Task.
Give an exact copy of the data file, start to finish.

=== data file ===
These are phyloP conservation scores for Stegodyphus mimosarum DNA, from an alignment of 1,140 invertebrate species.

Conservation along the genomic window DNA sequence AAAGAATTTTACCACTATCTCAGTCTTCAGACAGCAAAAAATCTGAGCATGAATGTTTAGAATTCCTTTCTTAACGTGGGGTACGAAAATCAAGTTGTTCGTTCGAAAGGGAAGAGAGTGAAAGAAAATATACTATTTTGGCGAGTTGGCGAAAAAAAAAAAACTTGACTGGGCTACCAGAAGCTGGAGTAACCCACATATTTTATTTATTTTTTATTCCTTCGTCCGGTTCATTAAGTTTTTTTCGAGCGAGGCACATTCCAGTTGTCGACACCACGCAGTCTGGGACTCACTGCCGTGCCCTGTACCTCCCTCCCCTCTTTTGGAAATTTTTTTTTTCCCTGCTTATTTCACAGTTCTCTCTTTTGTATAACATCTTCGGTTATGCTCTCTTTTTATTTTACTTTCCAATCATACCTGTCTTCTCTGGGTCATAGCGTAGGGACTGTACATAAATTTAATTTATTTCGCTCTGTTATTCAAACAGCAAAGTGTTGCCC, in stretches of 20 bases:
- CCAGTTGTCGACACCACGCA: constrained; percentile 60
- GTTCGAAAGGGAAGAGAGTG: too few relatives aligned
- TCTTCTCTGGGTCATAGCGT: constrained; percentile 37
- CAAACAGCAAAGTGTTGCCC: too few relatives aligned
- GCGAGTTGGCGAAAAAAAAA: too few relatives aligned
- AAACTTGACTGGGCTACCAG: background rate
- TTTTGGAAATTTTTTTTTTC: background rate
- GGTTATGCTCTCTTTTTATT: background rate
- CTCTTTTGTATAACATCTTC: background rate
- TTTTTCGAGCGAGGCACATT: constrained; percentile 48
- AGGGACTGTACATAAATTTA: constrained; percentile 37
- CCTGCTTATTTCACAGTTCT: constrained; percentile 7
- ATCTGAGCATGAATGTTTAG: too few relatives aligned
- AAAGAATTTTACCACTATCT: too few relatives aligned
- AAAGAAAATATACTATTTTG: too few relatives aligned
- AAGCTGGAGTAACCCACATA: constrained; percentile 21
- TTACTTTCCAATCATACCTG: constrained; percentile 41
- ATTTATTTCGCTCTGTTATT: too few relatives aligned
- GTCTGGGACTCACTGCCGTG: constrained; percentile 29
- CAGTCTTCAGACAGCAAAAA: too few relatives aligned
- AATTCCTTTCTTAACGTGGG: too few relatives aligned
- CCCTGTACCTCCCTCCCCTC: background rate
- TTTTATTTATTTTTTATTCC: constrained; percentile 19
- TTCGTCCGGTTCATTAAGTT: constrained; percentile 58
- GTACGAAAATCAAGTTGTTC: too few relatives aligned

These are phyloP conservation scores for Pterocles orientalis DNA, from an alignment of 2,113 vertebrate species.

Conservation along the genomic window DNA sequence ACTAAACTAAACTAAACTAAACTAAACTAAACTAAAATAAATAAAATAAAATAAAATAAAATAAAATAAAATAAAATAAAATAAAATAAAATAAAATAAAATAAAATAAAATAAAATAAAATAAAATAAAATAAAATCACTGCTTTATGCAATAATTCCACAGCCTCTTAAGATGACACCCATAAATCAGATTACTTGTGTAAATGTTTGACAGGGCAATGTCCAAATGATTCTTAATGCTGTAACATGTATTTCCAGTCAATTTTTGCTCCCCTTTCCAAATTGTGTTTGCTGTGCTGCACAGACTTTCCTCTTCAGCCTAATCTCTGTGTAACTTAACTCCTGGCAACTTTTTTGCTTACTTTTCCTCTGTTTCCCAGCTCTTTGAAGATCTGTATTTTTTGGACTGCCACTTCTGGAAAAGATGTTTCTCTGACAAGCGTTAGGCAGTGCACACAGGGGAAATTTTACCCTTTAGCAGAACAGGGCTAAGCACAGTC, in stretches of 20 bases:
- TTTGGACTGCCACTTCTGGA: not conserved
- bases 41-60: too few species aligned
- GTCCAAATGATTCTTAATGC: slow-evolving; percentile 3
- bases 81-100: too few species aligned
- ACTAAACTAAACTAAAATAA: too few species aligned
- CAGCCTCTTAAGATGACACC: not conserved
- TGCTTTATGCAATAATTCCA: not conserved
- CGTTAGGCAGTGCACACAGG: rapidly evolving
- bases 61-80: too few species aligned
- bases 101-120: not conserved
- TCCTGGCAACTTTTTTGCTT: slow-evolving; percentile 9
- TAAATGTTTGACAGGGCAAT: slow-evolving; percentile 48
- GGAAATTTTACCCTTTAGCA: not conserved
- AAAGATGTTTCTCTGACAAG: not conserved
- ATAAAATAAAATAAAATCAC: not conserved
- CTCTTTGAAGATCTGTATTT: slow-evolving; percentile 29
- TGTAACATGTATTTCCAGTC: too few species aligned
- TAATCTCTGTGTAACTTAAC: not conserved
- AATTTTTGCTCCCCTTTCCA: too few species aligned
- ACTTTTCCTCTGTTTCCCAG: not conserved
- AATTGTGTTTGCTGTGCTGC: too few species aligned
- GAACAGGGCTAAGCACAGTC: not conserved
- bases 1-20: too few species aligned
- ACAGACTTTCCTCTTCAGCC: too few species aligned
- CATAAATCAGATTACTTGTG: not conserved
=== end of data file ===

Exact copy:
These are phyloP conservation scores for Stegodyphus mimosarum DNA, from an alignment of 1,140 invertebrate species.

Conservation along the genomic window DNA sequence AAAGAATTTTACCACTATCTCAGTCTTCAGACAGCAAAAAATCTGAGCATGAATGTTTAGAATTCCTTTCTTAACGTGGGGTACGAAAATCAAGTTGTTCGTTCGAAAGGGAAGAGAGTGAAAGAAAATATACTATTTTGGCGAGTTGGCGAAAAAAAAAAAACTTGACTGGGCTACCAGAAGCTGGAGTAACCCACATATTTTATTTATTTTTTATTCCTTCGTCCGGTTCATTAAGTTTTTTTCGAGCGAGGCACATTCCAGTTGTCGACACCACGCAGTCTGGGACTCACTGCCGTGCCCTGTACCTCCCTCCCCTCTTTTGGAAATTTTTTTTTTCCCTGCTTATTTCACAGTTCTCTCTTTTGTATAACATCTTCGGTTATGCTCTCTTTTTATTTTACTTTCCAATCATACCTGTCTTCTCTGGGTCATAGCGTAGGGACTGTACATAAATTTAATTTATTTCGCTCTGTTATTCAAACAGCAAAGTGTTGCCC, in stretches of 20 bases:
- CCAGTTGTCGACACCACGCA: constrained; percentile 60
- GTTCGAAAGGGAAGAGAGTG: too few relatives aligned
- TCTTCTCTGGGTCATAGCGT: constrained; percentile 37
- CAAACAGCAAAGTGTTGCCC: too few relatives aligned
- GCGAGTTGGCGAAAAAAAAA: too few relatives aligned
- AAACTTGACTGGGCTACCAG: background rate
- TTTTGGAAATTTTTTTTTTC: background rate
- GGTTATGCTCTCTTTTTATT: background rate
- CTCTTTTGTATAACATCTTC: background rate
- TTTTTCGAGCGAGGCACATT: constrained; percentile 48
- AGGGACTGTACATAAATTTA: constrained; percentile 37
- CCTGCTTATTTCACAGTTCT: constrained; percentile 7
- ATCTGAGCATGAATGTTTAG: too few relatives aligned
- AAAGAATTTTACCACTATCT: too few relatives aligned
- AAAGAAAATATACTATTTTG: too few relatives aligned
- AAGCTGGAGTAACCCACATA: constrained; percentile 21
- TTACTTTCCAATCATACCTG: constrained; percentile 41
- ATTTATTTCGCTCTGTTATT: too few relatives aligned
- GTCTGGGACTCACTGCCGTG: constrained; percentile 29
- CAGTCTTCAGACAGCAAAAA: too few relatives aligned
- AATTCCTTTCTTAACGTGGG: too few relatives aligned
- CCCTGTACCTCCCTCCCCTC: background rate
- TTTTATTTATTTTTTATTCC: constrained; percentile 19
- TTCGTCCGGTTCATTAAGTT: constrained; percentile 58
- GTACGAAAATCAAGTTGTTC: too few relatives aligned

These are phyloP conservation scores for Pterocles orientalis DNA, from an alignment of 2,113 vertebrate species.

Conservation along the genomic window DNA sequence ACTAAACTAAACTAAACTAAACTAAACTAAACTAAAATAAATAAAATAAAATAAAATAAAATAAAATAAAATAAAATAAAATAAAATAAAATAAAATAAAATAAAATAAAATAAAATAAAATAAAATAAAATAAAATCACTGCTTTATGCAATAATTCCACAGCCTCTTAAGATGACACCCATAAATCAGATTACTTGTGTAAATGTTTGACAGGGCAATGTCCAAATGATTCTTAATGCTGTAACATGTATTTCCAGTCAATTTTTGCTCCCCTTTCCAAATTGTGTTTGCTGTGCTGCACAGACTTTCCTCTTCAGCCTAATCTCTGTGTAACTTAACTCCTGGCAACTTTTTTGCTTACTTTTCCTCTGTTTCCCAGCTCTTTGAAGATCTGTATTTTTTGGACTGCCACTTCTGGAAAAGATGTTTCTCTGACAAGCGTTAGGCAGTGCACACAGGGGAAATTTTACCCTTTAGCAGAACAGGGCTAAGCACAGTC, in stretches of 20 bases:
- TTTGGACTGCCACTTCTGGA: not conserved
- bases 41-60: too few species aligned
- GTCCAAATGATTCTTAATGC: slow-evolving; percentile 3
- bases 81-100: too few species aligned
- ACTAAACTAAACTAAAATAA: too few species aligned
- CAGCCTCTTAAGATGACACC: not conserved
- TGCTTTATGCAATAATTCCA: not conserved
- CGTTAGGCAGTGCACACAGG: rapidly evolving
- bases 61-80: too few species aligned
- bases 101-120: not conserved
- TCCTGGCAACTTTTTTGCTT: slow-evolving; percentile 9
- TAAATGTTTGACAGGGCAAT: slow-evolving; percentile 48
- GGAAATTTTACCCTTTAGCA: not conserved
- AAAGATGTTTCTCTGACAAG: not conserved
- ATAAAATAAAATAAAATCAC: not conserved
- CTCTTTGAAGATCTGTATTT: slow-evolving; percentile 29
- TGTAACATGTATTTCCAGTC: too few species aligned
- TAATCTCTGTGTAACTTAAC: not conserved
- AATTTTTGCTCCCCTTTCCA: too few species aligned
- ACTTTTCCTCTGTTTCCCAG: not conserved
- AATTGTGTTTGCTGTGCTGC: too few species aligned
- GAACAGGGCTAAGCACAGTC: not conserved
- bases 1-20: too few species aligned
- ACAGACTTTCCTCTTCAGCC: too few species aligned
- CATAAATCAGATTACTTGTG: not conserved